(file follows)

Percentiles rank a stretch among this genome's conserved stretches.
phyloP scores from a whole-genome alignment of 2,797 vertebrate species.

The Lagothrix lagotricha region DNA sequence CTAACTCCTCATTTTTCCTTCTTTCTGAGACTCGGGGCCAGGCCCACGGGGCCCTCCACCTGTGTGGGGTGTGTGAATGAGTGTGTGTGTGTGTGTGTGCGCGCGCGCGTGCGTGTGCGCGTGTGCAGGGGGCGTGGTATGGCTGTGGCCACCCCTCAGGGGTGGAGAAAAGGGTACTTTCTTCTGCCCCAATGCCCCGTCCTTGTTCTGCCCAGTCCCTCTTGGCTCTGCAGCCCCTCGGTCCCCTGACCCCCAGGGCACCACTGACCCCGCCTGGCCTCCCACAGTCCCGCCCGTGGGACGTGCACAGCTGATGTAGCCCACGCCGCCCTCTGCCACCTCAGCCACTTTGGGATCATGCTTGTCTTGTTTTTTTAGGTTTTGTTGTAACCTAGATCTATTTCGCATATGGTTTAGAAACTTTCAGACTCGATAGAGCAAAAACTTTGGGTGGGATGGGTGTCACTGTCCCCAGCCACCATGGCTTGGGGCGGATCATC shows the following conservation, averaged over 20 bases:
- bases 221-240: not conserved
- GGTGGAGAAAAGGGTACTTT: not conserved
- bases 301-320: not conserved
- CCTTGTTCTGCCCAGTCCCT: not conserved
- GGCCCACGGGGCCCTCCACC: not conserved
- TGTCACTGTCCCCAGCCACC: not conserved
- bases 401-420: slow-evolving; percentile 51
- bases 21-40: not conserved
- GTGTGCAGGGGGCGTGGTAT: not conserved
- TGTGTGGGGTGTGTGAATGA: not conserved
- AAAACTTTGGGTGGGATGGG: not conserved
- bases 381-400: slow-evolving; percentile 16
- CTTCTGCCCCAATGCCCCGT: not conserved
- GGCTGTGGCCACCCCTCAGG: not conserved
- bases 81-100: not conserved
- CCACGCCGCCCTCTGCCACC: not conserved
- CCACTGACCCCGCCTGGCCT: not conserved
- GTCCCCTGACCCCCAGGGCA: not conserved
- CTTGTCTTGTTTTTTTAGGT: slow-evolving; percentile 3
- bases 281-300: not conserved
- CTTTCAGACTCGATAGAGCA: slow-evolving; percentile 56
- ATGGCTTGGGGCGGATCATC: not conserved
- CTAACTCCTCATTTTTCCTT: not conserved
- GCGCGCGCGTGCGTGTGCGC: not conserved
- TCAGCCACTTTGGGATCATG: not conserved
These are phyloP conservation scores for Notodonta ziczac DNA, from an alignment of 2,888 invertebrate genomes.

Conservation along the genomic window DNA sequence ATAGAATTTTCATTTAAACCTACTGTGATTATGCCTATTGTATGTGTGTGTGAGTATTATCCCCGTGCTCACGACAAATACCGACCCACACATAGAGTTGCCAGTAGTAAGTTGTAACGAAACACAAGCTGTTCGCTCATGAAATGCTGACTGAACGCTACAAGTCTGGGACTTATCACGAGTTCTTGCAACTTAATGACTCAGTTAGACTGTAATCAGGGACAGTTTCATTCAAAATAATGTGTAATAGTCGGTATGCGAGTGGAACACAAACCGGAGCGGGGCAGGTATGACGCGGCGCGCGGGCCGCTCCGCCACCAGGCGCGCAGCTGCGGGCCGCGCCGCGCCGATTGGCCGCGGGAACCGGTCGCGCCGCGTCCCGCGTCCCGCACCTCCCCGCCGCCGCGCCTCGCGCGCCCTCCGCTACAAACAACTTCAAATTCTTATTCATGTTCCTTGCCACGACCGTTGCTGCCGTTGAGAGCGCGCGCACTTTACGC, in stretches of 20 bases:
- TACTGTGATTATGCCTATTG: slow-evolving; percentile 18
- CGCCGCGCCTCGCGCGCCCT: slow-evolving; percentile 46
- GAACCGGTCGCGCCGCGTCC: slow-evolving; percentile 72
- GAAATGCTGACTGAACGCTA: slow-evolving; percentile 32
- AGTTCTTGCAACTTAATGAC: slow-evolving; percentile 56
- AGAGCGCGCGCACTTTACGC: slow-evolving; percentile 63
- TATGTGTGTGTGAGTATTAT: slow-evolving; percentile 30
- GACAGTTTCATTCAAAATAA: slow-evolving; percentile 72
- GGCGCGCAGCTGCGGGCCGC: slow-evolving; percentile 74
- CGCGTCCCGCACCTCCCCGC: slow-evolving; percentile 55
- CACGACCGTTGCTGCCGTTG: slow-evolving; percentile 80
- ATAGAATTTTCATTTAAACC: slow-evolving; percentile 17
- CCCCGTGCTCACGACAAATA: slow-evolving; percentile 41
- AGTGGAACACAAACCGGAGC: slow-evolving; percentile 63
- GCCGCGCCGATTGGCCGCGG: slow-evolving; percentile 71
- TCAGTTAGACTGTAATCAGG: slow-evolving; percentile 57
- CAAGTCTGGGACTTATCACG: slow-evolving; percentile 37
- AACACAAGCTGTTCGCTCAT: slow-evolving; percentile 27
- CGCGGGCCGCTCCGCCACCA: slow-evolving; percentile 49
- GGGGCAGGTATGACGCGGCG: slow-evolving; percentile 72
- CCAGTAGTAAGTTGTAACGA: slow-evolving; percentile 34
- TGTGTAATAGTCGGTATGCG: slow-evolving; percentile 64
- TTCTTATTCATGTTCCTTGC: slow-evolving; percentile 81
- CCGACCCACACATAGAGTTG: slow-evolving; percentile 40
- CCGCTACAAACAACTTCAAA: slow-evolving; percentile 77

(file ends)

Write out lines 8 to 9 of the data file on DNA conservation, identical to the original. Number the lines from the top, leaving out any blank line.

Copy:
- GGCCCACGGGGCCCTCCACC: not conserved
- TGTCACTGTCCCCAGCCACC: not conserved